I have a continuous ground plane on the bottom but no ground vias near the
    comparator because it only has VEE -5V, VCCI 3.3V and VCCO 2.5V. There are
    vias to 100nF decouplers on the bottom and I could easily put caps from
    these vias to the inputs. I didn't do this earlier because I wasn't sure if
    the SRF of the 100nF would be effective against 1 GHz; but I could maybe
    replace them with 10nF.



    Thanks for putting me straight on that one!
     
  6. Joerg

    Joerg Guest

    If it's regular X7R ceramics in 0402, 0603 or even 0805 it'll be ok at
    1GHz. No need to swap those out.
     
  7. Joerg

    Joerg Guest

    I did. It's not that bad. Basically you bend it downwards a bit and then
    rotate it slowly until you hit close to zero. If the noise shoots up way
    more than 2x after soldering it on snip pieces off. If you can't get
    anywhere near zero it needs to go on the other phase.

    Another trick I learned way back in my early ham radio days is the poor
    man's variable capacitor. If you need just a smidgen of signal injection
    and the source is really close by (less than 1cm) use two wires and
    twist tightly several times. Then snip off a millimeter at a time until
    "right".

    Trick #2 did not come without pain. Had to twist some more on my first
    one, reached in, forgot about the fact that 300V plate voltage was
    riding on one side, snipped end touched index finger ... *BZZZT*

    [...]
     
  8. Fred Bartoli

    Fred Bartoli Guest

    Joerg a écrit :
    Yep, knew that one.
    One related I used/invented? where I needed really super fine cap
    adjustment (to GND) was:
    Have two surface pads located on top side, located half an inch to one
    inch apart. One unconnected, the other being your cap terminal.
    Then solder a small bare wire between the pads, so that it makes a flat
    inverted U, something like 5mm above the GND plane.
    And voilà, you have your really fine trim cap. Just bent the wire up and
    down with a small plastic tool while using the PCB as fulcrum and you
    can easily adjust your cap to the few fF.

    Thought of this while thinking about the way some chineese tuners coils
    are hand adjusted. It made wonders once in prod at tweaking HF CMRR.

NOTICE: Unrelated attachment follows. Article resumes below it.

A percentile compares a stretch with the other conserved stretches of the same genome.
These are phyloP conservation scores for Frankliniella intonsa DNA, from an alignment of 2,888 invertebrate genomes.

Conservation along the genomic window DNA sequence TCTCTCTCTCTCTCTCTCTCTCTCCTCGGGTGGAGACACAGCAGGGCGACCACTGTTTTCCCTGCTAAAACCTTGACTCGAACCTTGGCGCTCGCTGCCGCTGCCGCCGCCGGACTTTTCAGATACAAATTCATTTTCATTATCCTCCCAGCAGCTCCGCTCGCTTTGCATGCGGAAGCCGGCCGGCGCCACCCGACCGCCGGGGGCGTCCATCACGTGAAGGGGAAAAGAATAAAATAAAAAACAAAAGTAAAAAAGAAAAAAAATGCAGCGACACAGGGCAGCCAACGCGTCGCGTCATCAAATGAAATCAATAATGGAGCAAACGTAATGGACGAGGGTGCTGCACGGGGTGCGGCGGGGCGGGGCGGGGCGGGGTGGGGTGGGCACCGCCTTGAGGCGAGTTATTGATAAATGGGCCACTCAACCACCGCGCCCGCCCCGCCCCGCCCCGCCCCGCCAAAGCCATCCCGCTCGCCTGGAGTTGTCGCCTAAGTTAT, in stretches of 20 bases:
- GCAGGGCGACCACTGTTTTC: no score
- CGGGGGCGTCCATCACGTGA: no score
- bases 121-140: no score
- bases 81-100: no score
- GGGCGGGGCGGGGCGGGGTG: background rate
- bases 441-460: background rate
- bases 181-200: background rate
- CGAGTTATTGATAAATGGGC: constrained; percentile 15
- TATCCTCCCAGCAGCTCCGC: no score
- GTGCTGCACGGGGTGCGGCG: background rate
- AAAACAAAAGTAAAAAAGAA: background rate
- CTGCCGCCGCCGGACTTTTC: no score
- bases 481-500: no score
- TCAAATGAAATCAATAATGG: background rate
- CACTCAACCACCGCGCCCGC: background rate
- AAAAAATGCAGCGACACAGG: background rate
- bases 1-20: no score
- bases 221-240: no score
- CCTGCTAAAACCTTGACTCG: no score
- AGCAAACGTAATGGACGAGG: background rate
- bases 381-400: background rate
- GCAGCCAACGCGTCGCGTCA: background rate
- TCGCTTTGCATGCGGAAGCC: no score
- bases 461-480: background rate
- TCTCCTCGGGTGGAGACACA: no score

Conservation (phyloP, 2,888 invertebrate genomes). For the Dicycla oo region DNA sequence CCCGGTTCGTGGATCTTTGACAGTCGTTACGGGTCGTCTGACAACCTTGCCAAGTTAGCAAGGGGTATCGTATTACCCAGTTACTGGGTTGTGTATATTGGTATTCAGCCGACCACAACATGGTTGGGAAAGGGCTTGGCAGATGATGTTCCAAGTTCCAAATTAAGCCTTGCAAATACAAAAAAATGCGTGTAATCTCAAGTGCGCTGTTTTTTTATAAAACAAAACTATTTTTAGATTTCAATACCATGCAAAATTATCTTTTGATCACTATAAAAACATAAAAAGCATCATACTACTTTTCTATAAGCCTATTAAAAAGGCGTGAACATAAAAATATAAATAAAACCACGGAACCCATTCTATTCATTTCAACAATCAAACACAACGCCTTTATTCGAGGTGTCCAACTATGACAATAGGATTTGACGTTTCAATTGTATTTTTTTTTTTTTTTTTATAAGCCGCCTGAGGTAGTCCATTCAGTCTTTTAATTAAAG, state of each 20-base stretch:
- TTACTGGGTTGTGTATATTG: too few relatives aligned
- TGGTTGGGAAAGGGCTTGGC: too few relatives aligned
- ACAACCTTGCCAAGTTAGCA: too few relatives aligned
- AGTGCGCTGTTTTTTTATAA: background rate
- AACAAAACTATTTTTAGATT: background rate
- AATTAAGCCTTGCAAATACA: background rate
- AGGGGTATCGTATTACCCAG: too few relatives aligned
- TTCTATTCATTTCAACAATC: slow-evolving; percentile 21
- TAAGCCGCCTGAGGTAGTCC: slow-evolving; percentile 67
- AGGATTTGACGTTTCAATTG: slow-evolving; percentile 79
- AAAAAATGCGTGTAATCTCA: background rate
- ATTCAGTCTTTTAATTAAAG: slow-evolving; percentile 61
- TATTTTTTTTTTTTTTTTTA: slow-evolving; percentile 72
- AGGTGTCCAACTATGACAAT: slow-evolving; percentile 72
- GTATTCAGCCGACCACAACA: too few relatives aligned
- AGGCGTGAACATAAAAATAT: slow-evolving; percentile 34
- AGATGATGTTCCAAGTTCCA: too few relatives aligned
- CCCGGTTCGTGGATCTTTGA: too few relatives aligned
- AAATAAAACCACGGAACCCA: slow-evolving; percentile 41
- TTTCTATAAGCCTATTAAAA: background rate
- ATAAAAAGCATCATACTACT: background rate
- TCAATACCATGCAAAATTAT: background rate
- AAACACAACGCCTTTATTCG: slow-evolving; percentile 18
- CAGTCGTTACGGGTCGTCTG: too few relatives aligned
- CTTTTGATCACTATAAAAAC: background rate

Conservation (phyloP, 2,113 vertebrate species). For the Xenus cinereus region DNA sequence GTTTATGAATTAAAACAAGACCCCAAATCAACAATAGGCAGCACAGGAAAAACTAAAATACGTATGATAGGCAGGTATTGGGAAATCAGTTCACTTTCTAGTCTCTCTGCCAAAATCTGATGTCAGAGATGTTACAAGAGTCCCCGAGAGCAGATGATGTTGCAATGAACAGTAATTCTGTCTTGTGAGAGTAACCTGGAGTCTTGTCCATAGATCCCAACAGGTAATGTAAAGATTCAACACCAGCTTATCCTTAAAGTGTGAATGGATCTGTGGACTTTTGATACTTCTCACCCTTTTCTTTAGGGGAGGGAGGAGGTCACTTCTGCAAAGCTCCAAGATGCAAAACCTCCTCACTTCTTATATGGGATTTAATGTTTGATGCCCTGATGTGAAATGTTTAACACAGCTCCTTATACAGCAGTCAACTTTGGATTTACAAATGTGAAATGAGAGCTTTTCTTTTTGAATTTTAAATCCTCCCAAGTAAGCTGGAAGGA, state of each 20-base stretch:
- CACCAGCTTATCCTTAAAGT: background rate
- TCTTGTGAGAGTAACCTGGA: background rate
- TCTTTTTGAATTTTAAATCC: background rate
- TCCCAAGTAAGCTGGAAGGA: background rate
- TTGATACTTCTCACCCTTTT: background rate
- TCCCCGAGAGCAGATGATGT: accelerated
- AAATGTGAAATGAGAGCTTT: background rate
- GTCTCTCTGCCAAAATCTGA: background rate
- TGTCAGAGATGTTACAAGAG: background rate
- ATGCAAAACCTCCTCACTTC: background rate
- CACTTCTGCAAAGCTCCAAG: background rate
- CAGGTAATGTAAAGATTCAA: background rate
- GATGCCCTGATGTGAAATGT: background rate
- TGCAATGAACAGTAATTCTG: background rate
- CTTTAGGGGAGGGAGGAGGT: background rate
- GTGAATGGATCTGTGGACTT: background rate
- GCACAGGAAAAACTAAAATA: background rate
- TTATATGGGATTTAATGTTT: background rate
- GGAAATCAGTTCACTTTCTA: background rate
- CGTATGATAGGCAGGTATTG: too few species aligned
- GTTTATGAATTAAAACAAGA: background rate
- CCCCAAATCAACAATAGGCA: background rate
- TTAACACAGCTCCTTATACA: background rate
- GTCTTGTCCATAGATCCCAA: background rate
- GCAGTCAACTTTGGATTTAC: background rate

9. Joerg

    Joerg Guest

    This is actually how some RF mixer modules are aligned in production. By
    pushing and bending those wire stubs.

    On coils that's been done since a long time. Pushing the windings
    together or if you want to go in the other direction insert the little
    flat wooden stick and twist it so the turns spread again. But a really
    experienced tuning tech never has to go backwards :)

    [...]
     
  10. Joerg

    Joerg Guest

    Or build a filter with two peaks, one at 10MHz and the other at 50MHz.
    They are far enough apart, should work.
     
  11. Fred Bartoli

    Fred Bartoli Guest

    Joerg a écrit :
    Or maybe, if the reference input is a square signal, let it pick the
    10MHz fifth harmonic...
    With a high enough Q you'll probably have enough signal to almost not
    notice.
     
  12. Joerg

    Joerg Guest

    The Zeitgeist pub would have some soothing medicine for that :)
     
  13. Joerg

    Joerg Guest

    In the end it's like what I have seen at an auto shop in Italy. Alfa
    Romeo, hot edition with four independent carburtors, needed adjusting.
    "O mama mia, only Giuseppe can do those, you'll have to wait until he
    gets back".
     
  14. Joerg

    Joerg Guest

    Oh yeah, and the design is really slick, too. This one was a Julietta
    but with four carbs, each having as "air filter" nothing but a stretched
    piece of cloth above the throat.

    They made a lot of very sporty cars down there. Except they rusted like
    crazy, at least in the 80's.
     
  15. Fred Bartoli

    Fred Bartoli Guest

    Jim Thompson a écrit :
    You could have a look at spice opus. It's free and has quite a rich
    optimization algorithms set.
    http://www.spiceopus.si/optimize.html

    It's been a while since I used it and I don't know whether they've
    included a GUI or not, so it might bring you back to the good
    editor/netlist old days, but for a few RLCs filters this is pb OK.
    (my spice being a 3F5-Xspice based one I could use it straight with some
    hand written added commands for the spice opus unsupported specific
    commands)
     

  16. The Dishal procedure is described in
    "Randall W. Rhea: HF filter design and computer simulation"
    Mc Graw-Hill ISBN 0-07-052055-0
    pages 392-394
    Everyone doing practical filter design should have this book.

    Rhea has also a good oscillator design book and is
    the author of that what evolved to Eagleware / Agilent Genesys.
    (has nothing to do with the Eagle layout program)
    Genesys also has a nice filter design plugin.

    regards, Gerhard
     
  17. JosephKK

    JosephKK Guest

    Here is a deal, do it for 1 kHz and 5 kHz instead and let others scale it.